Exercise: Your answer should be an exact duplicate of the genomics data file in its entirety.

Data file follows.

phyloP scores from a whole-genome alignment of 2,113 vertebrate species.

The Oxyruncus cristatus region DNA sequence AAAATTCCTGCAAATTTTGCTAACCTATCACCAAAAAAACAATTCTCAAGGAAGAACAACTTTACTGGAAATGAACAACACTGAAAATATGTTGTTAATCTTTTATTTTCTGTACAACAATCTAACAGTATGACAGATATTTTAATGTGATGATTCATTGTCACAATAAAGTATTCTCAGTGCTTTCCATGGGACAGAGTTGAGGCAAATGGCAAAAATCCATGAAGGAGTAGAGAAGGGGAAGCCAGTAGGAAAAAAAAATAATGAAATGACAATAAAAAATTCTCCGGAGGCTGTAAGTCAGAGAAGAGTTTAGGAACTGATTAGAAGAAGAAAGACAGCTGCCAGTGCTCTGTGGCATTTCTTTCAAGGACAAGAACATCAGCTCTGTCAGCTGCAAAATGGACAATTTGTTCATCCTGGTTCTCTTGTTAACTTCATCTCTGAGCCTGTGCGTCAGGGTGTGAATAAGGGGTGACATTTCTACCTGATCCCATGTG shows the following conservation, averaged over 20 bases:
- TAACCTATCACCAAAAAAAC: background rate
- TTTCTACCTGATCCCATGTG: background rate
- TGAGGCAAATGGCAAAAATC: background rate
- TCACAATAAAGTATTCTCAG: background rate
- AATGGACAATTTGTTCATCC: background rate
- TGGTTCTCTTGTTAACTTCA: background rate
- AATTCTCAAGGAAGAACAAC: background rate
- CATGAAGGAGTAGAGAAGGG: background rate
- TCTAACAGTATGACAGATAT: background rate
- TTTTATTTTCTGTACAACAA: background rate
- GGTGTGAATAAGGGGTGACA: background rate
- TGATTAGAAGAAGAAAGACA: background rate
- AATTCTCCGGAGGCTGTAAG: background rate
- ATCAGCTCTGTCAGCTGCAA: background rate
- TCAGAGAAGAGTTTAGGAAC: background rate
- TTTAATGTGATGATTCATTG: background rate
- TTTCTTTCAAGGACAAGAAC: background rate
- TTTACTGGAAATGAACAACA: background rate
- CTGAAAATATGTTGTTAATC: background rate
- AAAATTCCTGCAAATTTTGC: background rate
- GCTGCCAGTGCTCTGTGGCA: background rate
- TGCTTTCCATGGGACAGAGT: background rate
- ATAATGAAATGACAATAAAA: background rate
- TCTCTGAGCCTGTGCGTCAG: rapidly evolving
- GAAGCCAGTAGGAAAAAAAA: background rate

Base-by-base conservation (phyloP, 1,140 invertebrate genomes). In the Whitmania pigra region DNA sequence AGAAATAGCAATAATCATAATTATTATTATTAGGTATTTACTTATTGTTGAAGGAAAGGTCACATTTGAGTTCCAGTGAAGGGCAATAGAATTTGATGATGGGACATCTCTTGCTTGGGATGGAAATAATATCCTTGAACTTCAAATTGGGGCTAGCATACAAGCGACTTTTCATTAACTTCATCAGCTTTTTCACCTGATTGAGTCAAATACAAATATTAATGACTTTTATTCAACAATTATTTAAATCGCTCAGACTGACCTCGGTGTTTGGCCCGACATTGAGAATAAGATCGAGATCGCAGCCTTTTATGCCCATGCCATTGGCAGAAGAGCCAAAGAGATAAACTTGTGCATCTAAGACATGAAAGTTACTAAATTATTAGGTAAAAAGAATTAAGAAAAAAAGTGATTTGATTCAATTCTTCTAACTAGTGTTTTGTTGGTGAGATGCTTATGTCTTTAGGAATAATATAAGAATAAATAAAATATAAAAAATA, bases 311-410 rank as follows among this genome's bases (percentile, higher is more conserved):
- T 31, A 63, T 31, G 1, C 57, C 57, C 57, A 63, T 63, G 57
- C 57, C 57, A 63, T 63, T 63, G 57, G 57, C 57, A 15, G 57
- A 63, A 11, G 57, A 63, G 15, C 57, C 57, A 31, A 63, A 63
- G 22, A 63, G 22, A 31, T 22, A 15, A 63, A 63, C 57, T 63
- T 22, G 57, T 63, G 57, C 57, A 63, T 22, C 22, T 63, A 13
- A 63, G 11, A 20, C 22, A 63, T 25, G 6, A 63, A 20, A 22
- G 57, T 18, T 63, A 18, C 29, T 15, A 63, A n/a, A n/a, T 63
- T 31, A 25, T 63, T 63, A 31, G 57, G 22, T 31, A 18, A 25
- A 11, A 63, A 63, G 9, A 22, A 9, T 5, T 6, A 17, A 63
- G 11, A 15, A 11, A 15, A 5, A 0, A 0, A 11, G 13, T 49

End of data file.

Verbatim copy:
phyloP scores from a whole-genome alignment of 2,113 vertebrate species.

The Oxyruncus cristatus region DNA sequence AAAATTCCTGCAAATTTTGCTAACCTATCACCAAAAAAACAATTCTCAAGGAAGAACAACTTTACTGGAAATGAACAACACTGAAAATATGTTGTTAATCTTTTATTTTCTGTACAACAATCTAACAGTATGACAGATATTTTAATGTGATGATTCATTGTCACAATAAAGTATTCTCAGTGCTTTCCATGGGACAGAGTTGAGGCAAATGGCAAAAATCCATGAAGGAGTAGAGAAGGGGAAGCCAGTAGGAAAAAAAAATAATGAAATGACAATAAAAAATTCTCCGGAGGCTGTAAGTCAGAGAAGAGTTTAGGAACTGATTAGAAGAAGAAAGACAGCTGCCAGTGCTCTGTGGCATTTCTTTCAAGGACAAGAACATCAGCTCTGTCAGCTGCAAAATGGACAATTTGTTCATCCTGGTTCTCTTGTTAACTTCATCTCTGAGCCTGTGCGTCAGGGTGTGAATAAGGGGTGACATTTCTACCTGATCCCATGTG shows the following conservation, averaged over 20 bases:
- TAACCTATCACCAAAAAAAC: background rate
- TTTCTACCTGATCCCATGTG: background rate
- TGAGGCAAATGGCAAAAATC: background rate
- TCACAATAAAGTATTCTCAG: background rate
- AATGGACAATTTGTTCATCC: background rate
- TGGTTCTCTTGTTAACTTCA: background rate
- AATTCTCAAGGAAGAACAAC: background rate
- CATGAAGGAGTAGAGAAGGG: background rate
- TCTAACAGTATGACAGATAT: background rate
- TTTTATTTTCTGTACAACAA: background rate
- GGTGTGAATAAGGGGTGACA: background rate
- TGATTAGAAGAAGAAAGACA: background rate
- AATTCTCCGGAGGCTGTAAG: background rate
- ATCAGCTCTGTCAGCTGCAA: background rate
- TCAGAGAAGAGTTTAGGAAC: background rate
- TTTAATGTGATGATTCATTG: background rate
- TTTCTTTCAAGGACAAGAAC: background rate
- TTTACTGGAAATGAACAACA: background rate
- CTGAAAATATGTTGTTAATC: background rate
- AAAATTCCTGCAAATTTTGC: background rate
- GCTGCCAGTGCTCTGTGGCA: background rate
- TGCTTTCCATGGGACAGAGT: background rate
- ATAATGAAATGACAATAAAA: background rate
- TCTCTGAGCCTGTGCGTCAG: rapidly evolving
- GAAGCCAGTAGGAAAAAAAA: background rate

Base-by-base conservation (phyloP, 1,140 invertebrate genomes). In the Whitmania pigra region DNA sequence AGAAATAGCAATAATCATAATTATTATTATTAGGTATTTACTTATTGTTGAAGGAAAGGTCACATTTGAGTTCCAGTGAAGGGCAATAGAATTTGATGATGGGACATCTCTTGCTTGGGATGGAAATAATATCCTTGAACTTCAAATTGGGGCTAGCATACAAGCGACTTTTCATTAACTTCATCAGCTTTTTCACCTGATTGAGTCAAATACAAATATTAATGACTTTTATTCAACAATTATTTAAATCGCTCAGACTGACCTCGGTGTTTGGCCCGACATTGAGAATAAGATCGAGATCGCAGCCTTTTATGCCCATGCCATTGGCAGAAGAGCCAAAGAGATAAACTTGTGCATCTAAGACATGAAAGTTACTAAATTATTAGGTAAAAAGAATTAAGAAAAAAAGTGATTTGATTCAATTCTTCTAACTAGTGTTTTGTTGGTGAGATGCTTATGTCTTTAGGAATAATATAAGAATAAATAAAATATAAAAAATA, bases 311-410 rank as follows among this genome's bases (percentile, higher is more conserved):
- T 31, A 63, T 31, G 1, C 57, C 57, C 57, A 63, T 63, G 57
- C 57, C 57, A 63, T 63, T 63, G 57, G 57, C 57, A 15, G 57
- A 63, A 11, G 57, A 63, G 15, C 57, C 57, A 31, A 63, A 63
- G 22, A 63, G 22, A 31, T 22, A 15, A 63, A 63, C 57, T 63
- T 22, G 57, T 63, G 57, C 57, A 63, T 22, C 22, T 63, A 13
- A 63, G 11, A 20, C 22, A 63, T 25, G 6, A 63, A 20, A 22
- G 57, T 18, T 63, A 18, C 29, T 15, A 63, A n/a, A n/a, T 63
- T 31, A 25, T 63, T 63, A 31, G 57, G 22, T 31, A 18, A 25
- A 11, A 63, A 63, G 9, A 22, A 9, T 5, T 6, A 17, A 63
- G 11, A 15, A 11, A 15, A 5, A 0, A 0, A 11, G 13, T 49